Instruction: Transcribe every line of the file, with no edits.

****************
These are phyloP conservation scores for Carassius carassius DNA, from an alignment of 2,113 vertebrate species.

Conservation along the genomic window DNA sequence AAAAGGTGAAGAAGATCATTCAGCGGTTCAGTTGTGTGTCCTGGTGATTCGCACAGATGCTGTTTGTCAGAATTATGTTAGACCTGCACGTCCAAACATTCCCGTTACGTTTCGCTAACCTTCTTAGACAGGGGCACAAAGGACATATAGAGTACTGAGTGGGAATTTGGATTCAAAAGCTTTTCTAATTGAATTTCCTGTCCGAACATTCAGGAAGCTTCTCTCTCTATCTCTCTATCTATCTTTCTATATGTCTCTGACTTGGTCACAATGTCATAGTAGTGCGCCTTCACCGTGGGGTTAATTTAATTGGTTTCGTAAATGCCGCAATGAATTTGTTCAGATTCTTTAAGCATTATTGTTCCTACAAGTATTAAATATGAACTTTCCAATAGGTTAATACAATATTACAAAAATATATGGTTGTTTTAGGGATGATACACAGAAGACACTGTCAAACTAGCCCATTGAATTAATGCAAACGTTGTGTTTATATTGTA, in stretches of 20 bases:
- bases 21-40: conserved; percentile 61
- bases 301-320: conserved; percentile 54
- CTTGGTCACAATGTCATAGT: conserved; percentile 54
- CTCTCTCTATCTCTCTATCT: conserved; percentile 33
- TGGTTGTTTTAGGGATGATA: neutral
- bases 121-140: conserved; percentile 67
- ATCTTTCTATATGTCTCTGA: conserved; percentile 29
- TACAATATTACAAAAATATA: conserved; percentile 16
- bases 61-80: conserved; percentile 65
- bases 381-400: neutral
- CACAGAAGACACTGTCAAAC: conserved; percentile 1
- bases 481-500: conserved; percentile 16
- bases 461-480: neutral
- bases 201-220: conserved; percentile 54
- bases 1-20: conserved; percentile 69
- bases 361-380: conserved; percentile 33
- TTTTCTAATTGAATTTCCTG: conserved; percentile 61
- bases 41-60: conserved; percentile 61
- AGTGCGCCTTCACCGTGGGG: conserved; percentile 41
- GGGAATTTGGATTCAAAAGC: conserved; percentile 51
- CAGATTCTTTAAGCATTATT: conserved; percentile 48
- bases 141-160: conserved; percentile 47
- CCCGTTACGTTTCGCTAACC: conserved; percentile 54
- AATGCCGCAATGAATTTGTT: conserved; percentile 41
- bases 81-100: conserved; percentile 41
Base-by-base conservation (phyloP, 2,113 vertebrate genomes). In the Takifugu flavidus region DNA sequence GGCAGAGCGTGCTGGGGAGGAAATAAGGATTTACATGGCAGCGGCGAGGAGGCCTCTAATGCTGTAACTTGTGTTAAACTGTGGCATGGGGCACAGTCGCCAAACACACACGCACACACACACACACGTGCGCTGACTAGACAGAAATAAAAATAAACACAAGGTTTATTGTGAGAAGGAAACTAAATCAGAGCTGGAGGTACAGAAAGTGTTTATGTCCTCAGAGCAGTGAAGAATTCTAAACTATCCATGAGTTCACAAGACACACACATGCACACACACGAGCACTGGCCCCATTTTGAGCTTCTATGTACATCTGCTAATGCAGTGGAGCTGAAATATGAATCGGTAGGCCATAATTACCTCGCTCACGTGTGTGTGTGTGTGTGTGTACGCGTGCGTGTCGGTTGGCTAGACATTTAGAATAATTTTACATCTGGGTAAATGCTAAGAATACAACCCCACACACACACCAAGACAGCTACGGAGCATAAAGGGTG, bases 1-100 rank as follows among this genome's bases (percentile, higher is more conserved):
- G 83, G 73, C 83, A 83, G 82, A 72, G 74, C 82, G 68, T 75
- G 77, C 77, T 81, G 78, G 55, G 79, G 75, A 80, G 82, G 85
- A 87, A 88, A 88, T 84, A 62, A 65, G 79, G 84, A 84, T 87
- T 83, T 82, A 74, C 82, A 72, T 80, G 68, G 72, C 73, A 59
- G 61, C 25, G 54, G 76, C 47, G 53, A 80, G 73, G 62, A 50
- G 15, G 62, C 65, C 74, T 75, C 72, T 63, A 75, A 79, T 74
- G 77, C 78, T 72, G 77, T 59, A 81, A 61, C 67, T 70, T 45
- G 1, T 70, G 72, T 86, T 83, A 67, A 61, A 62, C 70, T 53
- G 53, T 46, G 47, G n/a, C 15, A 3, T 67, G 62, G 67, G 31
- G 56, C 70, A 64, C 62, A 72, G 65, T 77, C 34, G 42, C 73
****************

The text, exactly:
These are phyloP conservation scores for Carassius carassius DNA, from an alignment of 2,113 vertebrate species.

Conservation along the genomic window DNA sequence AAAAGGTGAAGAAGATCATTCAGCGGTTCAGTTGTGTGTCCTGGTGATTCGCACAGATGCTGTTTGTCAGAATTATGTTAGACCTGCACGTCCAAACATTCCCGTTACGTTTCGCTAACCTTCTTAGACAGGGGCACAAAGGACATATAGAGTACTGAGTGGGAATTTGGATTCAAAAGCTTTTCTAATTGAATTTCCTGTCCGAACATTCAGGAAGCTTCTCTCTCTATCTCTCTATCTATCTTTCTATATGTCTCTGACTTGGTCACAATGTCATAGTAGTGCGCCTTCACCGTGGGGTTAATTTAATTGGTTTCGTAAATGCCGCAATGAATTTGTTCAGATTCTTTAAGCATTATTGTTCCTACAAGTATTAAATATGAACTTTCCAATAGGTTAATACAATATTACAAAAATATATGGTTGTTTTAGGGATGATACACAGAAGACACTGTCAAACTAGCCCATTGAATTAATGCAAACGTTGTGTTTATATTGTA, in stretches of 20 bases:
- bases 21-40: conserved; percentile 61
- bases 301-320: conserved; percentile 54
- CTTGGTCACAATGTCATAGT: conserved; percentile 54
- CTCTCTCTATCTCTCTATCT: conserved; percentile 33
- TGGTTGTTTTAGGGATGATA: neutral
- bases 121-140: conserved; percentile 67
- ATCTTTCTATATGTCTCTGA: conserved; percentile 29
- TACAATATTACAAAAATATA: conserved; percentile 16
- bases 61-80: conserved; percentile 65
- bases 381-400: neutral
- CACAGAAGACACTGTCAAAC: conserved; percentile 1
- bases 481-500: conserved; percentile 16
- bases 461-480: neutral
- bases 201-220: conserved; percentile 54
- bases 1-20: conserved; percentile 69
- bases 361-380: conserved; percentile 33
- TTTTCTAATTGAATTTCCTG: conserved; percentile 61
- bases 41-60: conserved; percentile 61
- AGTGCGCCTTCACCGTGGGG: conserved; percentile 41
- GGGAATTTGGATTCAAAAGC: conserved; percentile 51
- CAGATTCTTTAAGCATTATT: conserved; percentile 48
- bases 141-160: conserved; percentile 47
- CCCGTTACGTTTCGCTAACC: conserved; percentile 54
- AATGCCGCAATGAATTTGTT: conserved; percentile 41
- bases 81-100: conserved; percentile 41
Base-by-base conservation (phyloP, 2,113 vertebrate genomes). In the Takifugu flavidus region DNA sequence GGCAGAGCGTGCTGGGGAGGAAATAAGGATTTACATGGCAGCGGCGAGGAGGCCTCTAATGCTGTAACTTGTGTTAAACTGTGGCATGGGGCACAGTCGCCAAACACACACGCACACACACACACACGTGCGCTGACTAGACAGAAATAAAAATAAACACAAGGTTTATTGTGAGAAGGAAACTAAATCAGAGCTGGAGGTACAGAAAGTGTTTATGTCCTCAGAGCAGTGAAGAATTCTAAACTATCCATGAGTTCACAAGACACACACATGCACACACACGAGCACTGGCCCCATTTTGAGCTTCTATGTACATCTGCTAATGCAGTGGAGCTGAAATATGAATCGGTAGGCCATAATTACCTCGCTCACGTGTGTGTGTGTGTGTGTGTACGCGTGCGTGTCGGTTGGCTAGACATTTAGAATAATTTTACATCTGGGTAAATGCTAAGAATACAACCCCACACACACACCAAGACAGCTACGGAGCATAAAGGGTG, bases 1-100 rank as follows among this genome's bases (percentile, higher is more conserved):
- G 83, G 73, C 83, A 83, G 82, A 72, G 74, C 82, G 68, T 75
- G 77, C 77, T 81, G 78, G 55, G 79, G 75, A 80, G 82, G 85
- A 87, A 88, A 88, T 84, A 62, A 65, G 79, G 84, A 84, T 87
- T 83, T 82, A 74, C 82, A 72, T 80, G 68, G 72, C 73, A 59
- G 61, C 25, G 54, G 76, C 47, G 53, A 80, G 73, G 62, A 50
- G 15, G 62, C 65, C 74, T 75, C 72, T 63, A 75, A 79, T 74
- G 77, C 78, T 72, G 77, T 59, A 81, A 61, C 67, T 70, T 45
- G 1, T 70, G 72, T 86, T 83, A 67, A 61, A 62, C 70, T 53
- G 53, T 46, G 47, G n/a, C 15, A 3, T 67, G 62, G 67, G 31
- G 56, C 70, A 64, C 62, A 72, G 65, T 77, C 34, G 42, C 73